The Shadow of Mao

When I visited China in 2013, it was remarkable to me that it was still living in the shadow of Mao. Literally. Tiananmen Square – big enough to hold around 600,000 people and visited by 14 million people each year – even today is dominated by huge pictures of Mao. Long lines snake around a mausoleum where people wait sometimes two hours to get in to see his embalmed body on display.

(Witnessing this and other examples how the Chinese tend to revere the highest – even most corrupt – human authority, it struck me that perhaps China looks the way that the Western world would have looked if Avraham Avinu had never defied Nimrod; and if Chananiah, Mishael and Azariah had never defied Nevuchadnezzar; if there had never been any Jews, people willing to sacrifice their lives for the idea that man is not G-d.)

Be that as it may, when our Chinese guide said that after the Great Famine people first began eating all the repulsive creatures on display in the markets, it resonated with me. What began as a necessity became a habit and was even billed as a delicacy. Indeed, eating exotic creatures is considered a symbol of wealth because they are more rare and expensive. 

On one hand, I said to myself, “To each his own.” On the other hand, the Sefer HaChinuch mentions that one reason Hashem forbade us from eating non-kosher creatures was because they have something physically (not just spiritually) unhealthy about them (see Mitzvos 73, 147, 148, 154).

It turns out that some of these creatures the Chinese love so much potentially carry viruses that can jump into humans.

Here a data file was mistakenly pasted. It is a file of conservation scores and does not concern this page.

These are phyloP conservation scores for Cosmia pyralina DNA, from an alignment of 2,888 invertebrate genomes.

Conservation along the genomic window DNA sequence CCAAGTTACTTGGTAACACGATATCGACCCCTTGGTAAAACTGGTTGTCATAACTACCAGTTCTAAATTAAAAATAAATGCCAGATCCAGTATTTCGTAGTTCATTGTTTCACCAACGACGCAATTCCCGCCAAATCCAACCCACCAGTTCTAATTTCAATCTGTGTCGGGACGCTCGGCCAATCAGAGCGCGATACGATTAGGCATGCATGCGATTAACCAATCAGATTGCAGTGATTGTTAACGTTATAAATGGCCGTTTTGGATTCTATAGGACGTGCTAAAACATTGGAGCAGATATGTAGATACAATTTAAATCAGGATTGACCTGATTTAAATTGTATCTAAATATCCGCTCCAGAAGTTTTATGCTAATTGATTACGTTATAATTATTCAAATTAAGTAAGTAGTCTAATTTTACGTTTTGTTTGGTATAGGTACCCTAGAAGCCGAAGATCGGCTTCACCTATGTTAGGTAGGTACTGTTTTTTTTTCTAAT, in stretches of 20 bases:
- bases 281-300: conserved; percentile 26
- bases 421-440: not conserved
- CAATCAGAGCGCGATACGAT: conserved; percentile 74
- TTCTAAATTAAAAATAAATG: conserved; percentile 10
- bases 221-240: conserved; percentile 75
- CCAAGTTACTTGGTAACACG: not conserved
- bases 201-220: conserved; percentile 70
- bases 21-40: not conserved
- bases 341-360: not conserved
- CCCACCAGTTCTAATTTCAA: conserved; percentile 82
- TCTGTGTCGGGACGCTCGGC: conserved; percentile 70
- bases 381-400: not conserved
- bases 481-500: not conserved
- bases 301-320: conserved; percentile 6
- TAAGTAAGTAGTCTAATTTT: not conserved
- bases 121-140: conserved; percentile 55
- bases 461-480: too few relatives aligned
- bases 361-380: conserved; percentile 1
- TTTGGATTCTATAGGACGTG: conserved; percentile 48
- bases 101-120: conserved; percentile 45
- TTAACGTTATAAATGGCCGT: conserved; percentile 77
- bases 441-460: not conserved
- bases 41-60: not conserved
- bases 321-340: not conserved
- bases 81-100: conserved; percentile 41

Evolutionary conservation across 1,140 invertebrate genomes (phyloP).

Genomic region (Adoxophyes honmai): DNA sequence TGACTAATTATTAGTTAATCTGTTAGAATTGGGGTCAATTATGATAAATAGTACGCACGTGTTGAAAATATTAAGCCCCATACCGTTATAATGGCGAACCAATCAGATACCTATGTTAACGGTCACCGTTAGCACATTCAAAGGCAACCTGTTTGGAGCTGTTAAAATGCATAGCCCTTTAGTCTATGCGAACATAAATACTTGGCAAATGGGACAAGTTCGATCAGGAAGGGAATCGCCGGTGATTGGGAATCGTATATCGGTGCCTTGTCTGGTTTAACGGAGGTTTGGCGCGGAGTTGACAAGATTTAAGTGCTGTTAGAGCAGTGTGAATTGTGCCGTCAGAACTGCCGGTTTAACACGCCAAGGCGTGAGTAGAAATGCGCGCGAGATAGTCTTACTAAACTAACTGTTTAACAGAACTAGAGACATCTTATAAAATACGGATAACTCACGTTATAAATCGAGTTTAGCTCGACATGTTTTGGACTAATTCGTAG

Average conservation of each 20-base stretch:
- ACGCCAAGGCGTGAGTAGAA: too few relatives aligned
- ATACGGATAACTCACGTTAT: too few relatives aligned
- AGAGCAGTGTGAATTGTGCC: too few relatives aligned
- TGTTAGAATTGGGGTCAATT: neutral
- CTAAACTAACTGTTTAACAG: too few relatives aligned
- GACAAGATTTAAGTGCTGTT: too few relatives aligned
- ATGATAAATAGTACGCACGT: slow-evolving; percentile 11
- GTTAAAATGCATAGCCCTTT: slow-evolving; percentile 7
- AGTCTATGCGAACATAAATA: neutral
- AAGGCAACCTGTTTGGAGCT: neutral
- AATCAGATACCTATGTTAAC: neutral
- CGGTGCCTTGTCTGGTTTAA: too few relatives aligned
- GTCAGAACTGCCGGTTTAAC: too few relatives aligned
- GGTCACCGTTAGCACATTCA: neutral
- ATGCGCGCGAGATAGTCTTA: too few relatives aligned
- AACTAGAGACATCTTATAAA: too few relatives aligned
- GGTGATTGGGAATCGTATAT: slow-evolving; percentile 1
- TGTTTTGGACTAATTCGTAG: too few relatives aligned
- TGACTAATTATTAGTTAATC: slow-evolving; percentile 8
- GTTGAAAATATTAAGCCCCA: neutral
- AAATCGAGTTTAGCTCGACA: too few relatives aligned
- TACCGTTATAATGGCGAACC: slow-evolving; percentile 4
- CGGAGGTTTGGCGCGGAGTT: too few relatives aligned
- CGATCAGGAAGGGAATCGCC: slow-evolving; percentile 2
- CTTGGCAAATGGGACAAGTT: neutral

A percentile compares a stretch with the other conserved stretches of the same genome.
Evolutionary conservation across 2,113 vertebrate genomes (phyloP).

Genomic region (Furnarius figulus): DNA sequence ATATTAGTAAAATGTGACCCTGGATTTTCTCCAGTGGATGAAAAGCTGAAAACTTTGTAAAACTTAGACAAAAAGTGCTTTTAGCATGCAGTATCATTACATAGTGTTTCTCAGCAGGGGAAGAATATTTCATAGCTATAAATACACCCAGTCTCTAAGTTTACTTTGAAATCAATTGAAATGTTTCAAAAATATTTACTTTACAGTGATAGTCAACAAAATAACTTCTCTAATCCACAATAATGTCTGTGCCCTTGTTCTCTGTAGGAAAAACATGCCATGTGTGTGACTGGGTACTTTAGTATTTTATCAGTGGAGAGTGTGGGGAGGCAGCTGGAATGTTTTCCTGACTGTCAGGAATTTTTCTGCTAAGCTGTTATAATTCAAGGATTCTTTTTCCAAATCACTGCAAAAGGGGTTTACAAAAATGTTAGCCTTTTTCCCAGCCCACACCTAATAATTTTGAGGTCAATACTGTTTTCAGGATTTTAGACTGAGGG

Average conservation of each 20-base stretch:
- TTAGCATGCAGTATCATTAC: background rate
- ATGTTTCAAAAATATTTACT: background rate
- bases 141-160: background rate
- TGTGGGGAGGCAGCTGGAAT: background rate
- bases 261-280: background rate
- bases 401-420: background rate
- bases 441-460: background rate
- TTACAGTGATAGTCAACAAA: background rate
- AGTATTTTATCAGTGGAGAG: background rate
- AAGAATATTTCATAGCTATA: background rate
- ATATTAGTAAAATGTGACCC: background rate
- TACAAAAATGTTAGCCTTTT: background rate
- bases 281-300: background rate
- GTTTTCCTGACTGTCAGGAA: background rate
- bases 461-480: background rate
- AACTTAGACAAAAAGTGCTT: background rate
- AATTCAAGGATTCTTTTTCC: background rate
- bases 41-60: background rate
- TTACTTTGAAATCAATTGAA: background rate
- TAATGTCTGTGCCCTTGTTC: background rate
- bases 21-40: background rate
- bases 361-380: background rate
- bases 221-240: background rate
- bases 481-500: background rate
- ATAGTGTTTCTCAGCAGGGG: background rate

Communist Capitalism

After Mao’s death in 1976, China was falling apart. In 1978, on the verge of collapse, the communist regime decided to do something very un-communist — give up control and allow private farming. This set China on a dramatic new course and would have made Mao turn over in his grave (or in his mausoleum).

While large companies increasingly dominated the production of popular foods like pork and poultry, some smaller farmers turned to catching and raising wild animals as a way to sustain themselves. Since it started to feed and sustain people, the Chinese government backed it.

Then in 1988, the government made a decision that changed the shape of animal trade in China. They enacted the Wildlife Protection Law which designated the animals as “resources owned by the state” and protected people engaged in the “utilization of wildlife resources.” With that, an industry was born. Small local farms turned into industrial-sized operations. While this helped the economy, bigger populations also meant greater chances that a sick animal could spread disease.